The PEF is a great program. It is my understanding it is only available to persons who have served full-time missions. Am I mistaken? Seems like there should be some leeway to include other deserving Saints who haven\’t been able to serve as a FTM.

  9. t-bone on February 5, 2008 at 3:25 pm

    Like other microloan programs, the PEF really makes a difference in the lives of those who participate in it–both the donors and the loan recipients. If you are concerned about the specific church-related qualifications for the PEF, you could also donate through

  10. anon on February 5, 2008 at 3:41 pm

    i believe it is open to all LDS students–through institute, etc, not necessarily just RMs

  11. Adam Greenwood on February 5, 2008 at 4:03 pm

    If you are concerned about the specific church-related qualifications for the PEF, you could also donate through

    Thanks. But we have covenantal obligations to our fellow Saints that we need to meet, though I admire people who donate to and work for other microloan projects. I’ve donated a little here and there myself.

  12. greenfrog on February 5, 2008 at 4:09 pm

    But we have covenantal obligations to our fellow Saints that we need to meet…

    Can you be more specific? I’m not recalling any covenant that obliges me to prefer members of the LDS Church over others in equal or greater need.

  13. gej on February 5, 2008 at 4:41 pm

    #8 & #10 I already do micro loans through as well as PEF.

  14. JWL on February 5, 2008 at 5:01 pm

    If you want to contribute to microcredit for both LDS and non-LDS beneficiaries, check out which serves both clienteles in the communities where they operate.

  15. JimD on February 5, 2008 at 7:38 pm

    I’m not recalling any covenant that obliges me to prefer members of the LDS Church over others in equal or greater need

    I think you could make a good case that the law of consecration–even in the imperfect form lived by church members today–encompasses such a covenant.

  16. ed johnson on February 6, 2008 at 4:07 am

    I would like to have a testimony of the PEF. But I have very little real information about it. I’ve heard some vague rather statements about its goals and methods, and an anecdote or two. I find it hard to have a testimony of something based on so little knowledge.

    Does anyone know about any sources of solid information about how the PEF is running? What is its size and scope? What are its limitations? Anybody know?

  17. Adam Greenwood on February 6, 2008 at 10:58 am

    I find it hard to have a testimony of something based on so little knowledge.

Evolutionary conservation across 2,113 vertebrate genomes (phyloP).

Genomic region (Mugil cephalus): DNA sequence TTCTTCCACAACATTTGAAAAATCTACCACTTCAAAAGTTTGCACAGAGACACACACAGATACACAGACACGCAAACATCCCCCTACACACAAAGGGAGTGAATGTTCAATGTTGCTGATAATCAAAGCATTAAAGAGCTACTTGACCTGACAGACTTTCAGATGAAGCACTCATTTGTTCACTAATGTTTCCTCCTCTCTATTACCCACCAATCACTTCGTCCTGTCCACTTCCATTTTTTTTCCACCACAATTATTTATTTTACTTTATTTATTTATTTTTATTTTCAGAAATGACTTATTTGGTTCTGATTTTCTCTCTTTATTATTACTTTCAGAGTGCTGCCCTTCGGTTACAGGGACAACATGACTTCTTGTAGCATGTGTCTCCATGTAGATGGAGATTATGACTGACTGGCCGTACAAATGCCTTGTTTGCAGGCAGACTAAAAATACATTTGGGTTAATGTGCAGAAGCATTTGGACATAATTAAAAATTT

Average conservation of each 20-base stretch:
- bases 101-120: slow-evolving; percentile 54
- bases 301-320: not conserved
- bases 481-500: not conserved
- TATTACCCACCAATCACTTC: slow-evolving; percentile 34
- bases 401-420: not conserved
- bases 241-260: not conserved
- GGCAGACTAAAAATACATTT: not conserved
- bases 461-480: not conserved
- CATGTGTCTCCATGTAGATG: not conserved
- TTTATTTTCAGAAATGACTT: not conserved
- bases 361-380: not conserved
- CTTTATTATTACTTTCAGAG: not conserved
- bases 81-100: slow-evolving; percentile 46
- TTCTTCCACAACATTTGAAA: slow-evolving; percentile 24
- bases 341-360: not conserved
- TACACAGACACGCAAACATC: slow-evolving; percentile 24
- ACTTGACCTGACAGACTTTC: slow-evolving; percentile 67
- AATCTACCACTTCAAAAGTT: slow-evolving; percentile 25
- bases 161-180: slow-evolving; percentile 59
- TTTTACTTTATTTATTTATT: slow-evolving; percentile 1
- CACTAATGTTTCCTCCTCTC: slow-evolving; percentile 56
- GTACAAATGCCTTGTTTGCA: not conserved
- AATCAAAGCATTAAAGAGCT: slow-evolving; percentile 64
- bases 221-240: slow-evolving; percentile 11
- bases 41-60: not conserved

More power to you in your quest for info. I’ll note that I knew almost nothing about Book of Mormon scholarship or about the disputes about the translation process when I got my testimony of the Book of Mormon, and I had read the book itself pretty superficially. Ditto with the Bible.

  18. David Douglas Brown on February 6, 2008 at 11:56 am

    For starters on more info, you should take a look It has basic info on the program, who qualifies, and various success stories.

  19. JWL on February 6, 2008 at 5:01 pm

    Re: #16

    Obviously the PEF website linked in comment #18 is the good place to start. Although it harks back to the 19C Perpetual Emigration Fund, the modern Perpetual Education Fund is really a variation on the worldwide anti-poverty strategy of microcredit. The microcredit movement received considerable publicity last year when Muhammed Yunus, one of its founders, received the Nobel Peace Prize. A quick summary can be found at:

    The wikipedia article isn’t bad:

    The Church has a long history with the modern microcredit movement. The Journal of Microfinance (recently renamed the ESR Review), the leading academic journal in the field is published at BYU, (, the Insitutute for Self-Reliance at the Marriott School of Management is a major center for microcredit studies and many BYU graduates have pursued careers in microcredit.

    For many years the Church has partnered with a number of well-established microcredit organizations to provide traditional microloans to Church members in LDCs. President Hinckley referenced these prior efforts in describing the PEF in this speech: President Hinckley and the First Presidency have met personally with Muhammed Yunus and other microcredit leaders over the years.